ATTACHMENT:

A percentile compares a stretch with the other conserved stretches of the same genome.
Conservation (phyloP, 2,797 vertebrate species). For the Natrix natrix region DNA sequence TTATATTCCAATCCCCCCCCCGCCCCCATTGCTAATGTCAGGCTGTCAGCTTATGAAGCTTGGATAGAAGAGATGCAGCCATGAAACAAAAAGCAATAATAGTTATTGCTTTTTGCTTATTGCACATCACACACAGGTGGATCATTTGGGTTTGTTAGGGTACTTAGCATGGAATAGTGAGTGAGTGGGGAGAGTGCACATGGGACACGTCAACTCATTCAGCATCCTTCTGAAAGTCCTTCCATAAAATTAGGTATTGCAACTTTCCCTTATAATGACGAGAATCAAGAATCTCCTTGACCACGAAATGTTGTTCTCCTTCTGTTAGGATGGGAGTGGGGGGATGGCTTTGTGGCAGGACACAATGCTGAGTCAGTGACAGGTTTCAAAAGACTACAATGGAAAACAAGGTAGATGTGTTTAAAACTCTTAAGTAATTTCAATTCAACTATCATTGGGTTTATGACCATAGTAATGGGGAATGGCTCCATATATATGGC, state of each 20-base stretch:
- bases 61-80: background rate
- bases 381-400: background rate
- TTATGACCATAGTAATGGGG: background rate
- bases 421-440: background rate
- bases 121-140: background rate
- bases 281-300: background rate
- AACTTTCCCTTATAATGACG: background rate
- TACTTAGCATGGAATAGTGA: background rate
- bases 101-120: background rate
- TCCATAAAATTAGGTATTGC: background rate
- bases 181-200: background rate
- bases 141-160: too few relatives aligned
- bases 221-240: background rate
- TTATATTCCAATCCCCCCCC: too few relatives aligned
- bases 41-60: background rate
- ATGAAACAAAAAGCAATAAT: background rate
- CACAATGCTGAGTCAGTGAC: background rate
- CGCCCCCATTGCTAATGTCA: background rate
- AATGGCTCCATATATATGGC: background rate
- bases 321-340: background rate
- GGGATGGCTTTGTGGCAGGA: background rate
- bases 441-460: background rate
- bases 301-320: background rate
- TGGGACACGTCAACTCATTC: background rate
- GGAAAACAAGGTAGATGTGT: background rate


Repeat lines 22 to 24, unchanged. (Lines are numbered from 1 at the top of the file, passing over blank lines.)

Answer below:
- bases 321-340: background rate
- GGGATGGCTTTGTGGCAGGA: background rate
- bases 441-460: background rate